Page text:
That much mass could not remain inside the body IMO. At some point over the years, it would have to be addressed. Besides, that much mass would have probably taken the leg clear off, or both legs.
I try not to get taken to the cleaners, but here I believe I have.
In that pile is probably the true artifact. If they look intently, I’m sure they’ll find it.
Heck, I wouldn’t tell them what the truth here is. Let them think what they want. Their relative was a hero, and if this big pile lets them think the more-so, great.
We might be able to tell by the shape of the screw heads. I’m fairly sure the 1940s era screws and the 2012 era screws would look different. These look pretty modern.
I think the ‘casket parts’ comment was probably fairly close to the winner here.
I still don’t think you’re totally out of the running, but I don’t think this guy would only be mentioning pain in the knee if all this was in there for 60-70 years.
Thanks for the response.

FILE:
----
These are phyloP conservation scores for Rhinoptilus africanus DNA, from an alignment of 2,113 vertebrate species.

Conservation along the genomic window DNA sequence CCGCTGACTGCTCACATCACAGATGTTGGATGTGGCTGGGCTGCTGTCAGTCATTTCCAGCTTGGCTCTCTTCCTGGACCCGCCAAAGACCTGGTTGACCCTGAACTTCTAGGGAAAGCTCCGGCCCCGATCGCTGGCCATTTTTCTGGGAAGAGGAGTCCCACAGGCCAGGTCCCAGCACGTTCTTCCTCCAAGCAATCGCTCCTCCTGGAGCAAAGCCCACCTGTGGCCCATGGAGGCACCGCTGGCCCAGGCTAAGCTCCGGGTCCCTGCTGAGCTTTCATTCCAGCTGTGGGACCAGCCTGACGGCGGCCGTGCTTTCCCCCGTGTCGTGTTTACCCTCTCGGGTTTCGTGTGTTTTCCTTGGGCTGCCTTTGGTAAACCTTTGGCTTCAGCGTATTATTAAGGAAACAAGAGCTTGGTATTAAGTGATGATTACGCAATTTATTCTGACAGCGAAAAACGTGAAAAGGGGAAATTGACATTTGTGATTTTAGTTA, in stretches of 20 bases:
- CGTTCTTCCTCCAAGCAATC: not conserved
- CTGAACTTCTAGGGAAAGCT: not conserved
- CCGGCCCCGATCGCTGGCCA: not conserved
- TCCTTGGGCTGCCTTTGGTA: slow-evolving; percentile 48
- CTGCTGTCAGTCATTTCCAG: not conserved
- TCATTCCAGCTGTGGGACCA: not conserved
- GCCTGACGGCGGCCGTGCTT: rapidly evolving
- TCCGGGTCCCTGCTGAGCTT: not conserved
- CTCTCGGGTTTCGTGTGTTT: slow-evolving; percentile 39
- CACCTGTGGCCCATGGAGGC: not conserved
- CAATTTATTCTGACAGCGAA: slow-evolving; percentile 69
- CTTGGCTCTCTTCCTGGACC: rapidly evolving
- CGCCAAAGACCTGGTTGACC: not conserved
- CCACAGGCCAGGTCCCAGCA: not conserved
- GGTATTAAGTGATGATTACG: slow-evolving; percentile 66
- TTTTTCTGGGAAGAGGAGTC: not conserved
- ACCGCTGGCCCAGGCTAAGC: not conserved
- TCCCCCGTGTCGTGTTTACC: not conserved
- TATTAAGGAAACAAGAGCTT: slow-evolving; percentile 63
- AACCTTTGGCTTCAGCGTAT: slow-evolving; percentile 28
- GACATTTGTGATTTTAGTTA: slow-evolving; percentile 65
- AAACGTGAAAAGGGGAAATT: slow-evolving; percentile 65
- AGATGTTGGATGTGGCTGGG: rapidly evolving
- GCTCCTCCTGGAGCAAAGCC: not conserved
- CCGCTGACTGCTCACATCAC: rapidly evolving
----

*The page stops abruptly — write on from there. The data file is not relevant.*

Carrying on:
I’d have to check on the screws to see if there’s a difference between old and modern, but as far as casket parts go, I always thought when they cremated someone they were transferred to cardboard “coffin.” No idea how they do it in the UK however.
I think you're right. I had a late friend who caught a load of shrapnel in his legs from a Cong booby-trap. (The term IED hadn't been invented yet.) For the rest of his life he was going back to the VA hospital from time to time to get another piece removed, as it became a problem.
> Their relative was a hero, and if this big pile lets them think the more-so, great.
I second that. Amen.
A lot of those bent wire pieces look like staples from a pneumatic stapler, like the one’s used for construction. Or they could be wire used to generate shrapnel from some sort of improvised mine. A landmine constructed from a wooden box and wrapped in fence wire could do some serious damage.